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has posted 45 annotations/comments since 10 April 2013.


About Tuesday 29 May 1660

MarkS  •  Link

Oops... question 1 should have said "You and your 2 friends" - for simplicity.

About Tuesday 29 May 1660

MarkS  •  Link

@Dick Wilson
I doubt whether that was true, because routine calculations with currency required a good knowledge of arithmetic. Any tradesman had to be able to do arithmetic, and every gentleman who didn't want to be cheated left, right and centre needed to be able to do arithmetic for everyday expenses.

Some quick examples off the top of my head:

1. You and your 3 friends drink 5 bottles of wine at an inn, 3 bottles at 1s 4d and 2 bottles at 2s 8d. How much do you owe the innkeeper? And how much is that split 3 ways?

2. A carpenter says he will make you a small, plain table for half a crown but he wants a third in advance to buy the wood. How much should you pay him in advance?

3. A new maid is hired at 3s 9d per week, but she is fired after 17 days. How much do you owe her in wages?

4. If you borrowed £20 at 8% interest per year how much interest would you owe after 3 months?

5. If eight farm workers are paid 4d per day for 7 weeks work, how much do you owe each of them, and what's the total?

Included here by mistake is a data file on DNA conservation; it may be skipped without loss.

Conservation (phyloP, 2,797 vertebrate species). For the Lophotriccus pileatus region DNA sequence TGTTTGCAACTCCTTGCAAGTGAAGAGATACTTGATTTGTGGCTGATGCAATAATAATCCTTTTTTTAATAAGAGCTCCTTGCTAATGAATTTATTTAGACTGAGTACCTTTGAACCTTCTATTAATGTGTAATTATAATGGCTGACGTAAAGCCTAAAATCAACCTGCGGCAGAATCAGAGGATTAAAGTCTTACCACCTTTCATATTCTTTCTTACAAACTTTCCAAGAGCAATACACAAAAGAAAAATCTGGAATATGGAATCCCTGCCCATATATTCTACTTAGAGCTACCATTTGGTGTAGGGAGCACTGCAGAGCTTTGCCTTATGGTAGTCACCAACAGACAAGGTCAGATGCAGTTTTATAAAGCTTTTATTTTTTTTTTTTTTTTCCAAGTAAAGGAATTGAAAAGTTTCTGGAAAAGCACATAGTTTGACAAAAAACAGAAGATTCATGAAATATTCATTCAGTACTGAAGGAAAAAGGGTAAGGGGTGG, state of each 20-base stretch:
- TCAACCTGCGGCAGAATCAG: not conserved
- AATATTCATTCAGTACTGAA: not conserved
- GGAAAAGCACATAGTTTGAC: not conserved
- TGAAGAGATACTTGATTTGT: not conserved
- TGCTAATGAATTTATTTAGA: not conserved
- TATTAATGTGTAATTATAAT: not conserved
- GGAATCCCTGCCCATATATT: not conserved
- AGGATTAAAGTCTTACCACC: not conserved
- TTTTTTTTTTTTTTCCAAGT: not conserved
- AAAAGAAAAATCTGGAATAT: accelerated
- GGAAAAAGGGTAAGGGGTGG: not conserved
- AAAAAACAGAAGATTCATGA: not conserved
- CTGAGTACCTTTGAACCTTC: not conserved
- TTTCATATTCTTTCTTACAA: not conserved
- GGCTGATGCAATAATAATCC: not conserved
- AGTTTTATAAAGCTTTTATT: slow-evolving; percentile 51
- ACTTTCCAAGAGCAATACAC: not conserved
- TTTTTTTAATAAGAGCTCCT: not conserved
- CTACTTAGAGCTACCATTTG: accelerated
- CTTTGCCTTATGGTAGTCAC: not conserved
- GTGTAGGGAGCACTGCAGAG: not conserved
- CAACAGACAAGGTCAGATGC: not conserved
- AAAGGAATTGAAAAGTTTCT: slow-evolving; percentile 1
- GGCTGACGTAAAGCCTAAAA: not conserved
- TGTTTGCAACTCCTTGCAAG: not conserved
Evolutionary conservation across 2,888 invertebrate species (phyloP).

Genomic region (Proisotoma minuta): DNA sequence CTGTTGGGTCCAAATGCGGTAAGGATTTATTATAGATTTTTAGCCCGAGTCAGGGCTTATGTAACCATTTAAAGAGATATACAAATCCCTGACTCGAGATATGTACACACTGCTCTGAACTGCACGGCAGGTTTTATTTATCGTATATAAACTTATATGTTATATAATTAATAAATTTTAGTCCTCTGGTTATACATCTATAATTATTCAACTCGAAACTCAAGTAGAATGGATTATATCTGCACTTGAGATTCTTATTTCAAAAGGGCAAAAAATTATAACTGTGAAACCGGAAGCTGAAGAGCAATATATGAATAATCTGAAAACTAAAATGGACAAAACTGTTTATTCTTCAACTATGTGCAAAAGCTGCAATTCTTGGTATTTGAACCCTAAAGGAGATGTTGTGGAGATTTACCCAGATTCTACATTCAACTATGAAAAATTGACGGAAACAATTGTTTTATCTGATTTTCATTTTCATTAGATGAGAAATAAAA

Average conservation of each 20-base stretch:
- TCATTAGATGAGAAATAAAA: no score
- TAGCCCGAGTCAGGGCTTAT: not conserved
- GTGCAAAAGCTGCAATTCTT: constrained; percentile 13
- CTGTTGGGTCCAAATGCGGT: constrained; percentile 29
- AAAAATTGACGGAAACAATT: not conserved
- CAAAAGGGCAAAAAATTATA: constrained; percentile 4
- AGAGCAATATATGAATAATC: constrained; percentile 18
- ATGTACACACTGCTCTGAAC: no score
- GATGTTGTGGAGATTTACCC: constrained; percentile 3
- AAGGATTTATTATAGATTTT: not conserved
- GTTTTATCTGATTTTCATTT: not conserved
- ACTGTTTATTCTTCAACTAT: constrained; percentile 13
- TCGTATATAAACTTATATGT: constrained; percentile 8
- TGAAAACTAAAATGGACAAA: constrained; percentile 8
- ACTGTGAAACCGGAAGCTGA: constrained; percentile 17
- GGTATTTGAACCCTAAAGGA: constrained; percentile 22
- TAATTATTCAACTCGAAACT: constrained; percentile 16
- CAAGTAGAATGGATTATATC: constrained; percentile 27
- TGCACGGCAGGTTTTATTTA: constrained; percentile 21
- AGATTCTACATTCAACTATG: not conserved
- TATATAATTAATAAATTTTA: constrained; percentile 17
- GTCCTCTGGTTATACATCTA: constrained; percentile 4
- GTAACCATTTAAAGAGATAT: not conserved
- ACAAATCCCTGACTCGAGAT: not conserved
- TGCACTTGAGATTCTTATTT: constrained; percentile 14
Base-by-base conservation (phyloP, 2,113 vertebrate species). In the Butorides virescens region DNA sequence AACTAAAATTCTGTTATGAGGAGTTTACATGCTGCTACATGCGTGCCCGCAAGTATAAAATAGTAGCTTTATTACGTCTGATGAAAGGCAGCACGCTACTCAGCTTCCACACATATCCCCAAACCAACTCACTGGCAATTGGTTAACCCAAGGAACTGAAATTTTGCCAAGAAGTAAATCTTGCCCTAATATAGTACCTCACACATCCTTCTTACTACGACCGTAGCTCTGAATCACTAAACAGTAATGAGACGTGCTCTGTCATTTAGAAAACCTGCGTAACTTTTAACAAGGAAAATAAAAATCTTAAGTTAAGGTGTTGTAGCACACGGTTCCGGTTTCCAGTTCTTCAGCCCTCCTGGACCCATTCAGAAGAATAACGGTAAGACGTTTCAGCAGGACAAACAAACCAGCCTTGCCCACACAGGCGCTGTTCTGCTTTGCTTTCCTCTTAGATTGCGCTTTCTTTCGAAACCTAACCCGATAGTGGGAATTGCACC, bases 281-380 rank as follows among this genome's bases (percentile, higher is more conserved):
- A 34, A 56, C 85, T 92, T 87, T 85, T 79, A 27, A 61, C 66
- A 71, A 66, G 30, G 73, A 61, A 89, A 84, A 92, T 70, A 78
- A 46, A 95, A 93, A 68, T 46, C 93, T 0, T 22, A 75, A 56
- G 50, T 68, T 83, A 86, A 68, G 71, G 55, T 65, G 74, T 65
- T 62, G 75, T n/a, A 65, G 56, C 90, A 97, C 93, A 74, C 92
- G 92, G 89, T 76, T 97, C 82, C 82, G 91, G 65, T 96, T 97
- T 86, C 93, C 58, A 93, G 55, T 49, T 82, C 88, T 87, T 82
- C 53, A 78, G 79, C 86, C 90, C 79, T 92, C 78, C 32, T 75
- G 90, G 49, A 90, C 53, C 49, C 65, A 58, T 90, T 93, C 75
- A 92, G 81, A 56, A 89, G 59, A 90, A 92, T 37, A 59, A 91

Not mention ducats, Scotch pounds, and assorted currency conversions for old or unusual coins.

Just about everyone, gentleman or not, needed a good knowledge of arithmetic simply to be able to get by in society.

(I'll post the answers here tomorrow - no calculators allowed!)

About Sunday 20 May 1660

MarkS  •  Link

Regarding time-keeping aboard ship, the problem with clocks in the 17th century was that they were not very accurate. Different clocks might be many minutes apart.

In an individual ship a bell would serve to indicate the official time for the whole ship, but in a fleet there was a need was to coordinate the time across several ships.

The sound of a bell wouldn't carry far enough, particularly in bad weather, so they were using a gun to synchronize the time throughout the whole fleet.

About Monday 9 April 1660

MarkS  •  Link

A note about the word 'gale'. In Pepys' time it didn't mean what it means today.

Samuel Johnson's Dictionary defines it as:

GALE. A wind not tempestuous, yet stronger than a breeze.

Winds of gentlest gale Arabian odours fann'd
From their soft wings, and Flora's earliest smells.
- Milton

Fresh gales and gentle air
- Milton

And from a traditional sea shanty, date unknown but probably 18th century,

Was on the fourth of August
From Spithead we set sail
With Ramillies and company
Blest with a pleasant gale.